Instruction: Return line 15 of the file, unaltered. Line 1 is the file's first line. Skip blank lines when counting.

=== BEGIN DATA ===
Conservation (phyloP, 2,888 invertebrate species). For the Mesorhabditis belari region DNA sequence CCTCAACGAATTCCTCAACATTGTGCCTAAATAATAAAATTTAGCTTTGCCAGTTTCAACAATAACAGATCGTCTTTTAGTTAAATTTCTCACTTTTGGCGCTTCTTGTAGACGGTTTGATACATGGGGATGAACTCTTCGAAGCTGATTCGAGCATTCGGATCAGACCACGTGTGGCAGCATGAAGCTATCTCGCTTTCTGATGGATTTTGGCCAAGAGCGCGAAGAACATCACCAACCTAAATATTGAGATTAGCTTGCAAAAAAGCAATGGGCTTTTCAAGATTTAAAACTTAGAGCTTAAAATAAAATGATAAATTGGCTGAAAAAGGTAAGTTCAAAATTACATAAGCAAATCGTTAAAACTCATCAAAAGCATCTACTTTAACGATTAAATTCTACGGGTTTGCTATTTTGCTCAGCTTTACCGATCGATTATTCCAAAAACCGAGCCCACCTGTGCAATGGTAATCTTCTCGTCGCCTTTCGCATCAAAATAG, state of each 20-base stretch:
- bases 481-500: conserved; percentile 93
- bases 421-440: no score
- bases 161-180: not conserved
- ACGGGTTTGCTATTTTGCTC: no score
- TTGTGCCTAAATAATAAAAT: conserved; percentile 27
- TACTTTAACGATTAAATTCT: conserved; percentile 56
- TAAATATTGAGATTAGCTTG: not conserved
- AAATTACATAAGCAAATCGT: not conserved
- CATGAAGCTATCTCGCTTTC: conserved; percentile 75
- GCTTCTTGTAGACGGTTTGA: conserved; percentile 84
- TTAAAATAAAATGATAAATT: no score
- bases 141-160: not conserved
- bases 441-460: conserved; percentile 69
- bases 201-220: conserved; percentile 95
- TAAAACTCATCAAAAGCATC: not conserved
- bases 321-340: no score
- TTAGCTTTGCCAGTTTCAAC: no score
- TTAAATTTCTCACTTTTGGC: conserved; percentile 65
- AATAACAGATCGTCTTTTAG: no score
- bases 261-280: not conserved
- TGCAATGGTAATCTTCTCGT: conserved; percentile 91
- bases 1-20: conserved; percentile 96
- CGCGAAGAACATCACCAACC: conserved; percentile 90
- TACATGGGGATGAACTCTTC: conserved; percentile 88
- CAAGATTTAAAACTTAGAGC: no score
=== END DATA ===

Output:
- bases 201-220: conserved; percentile 95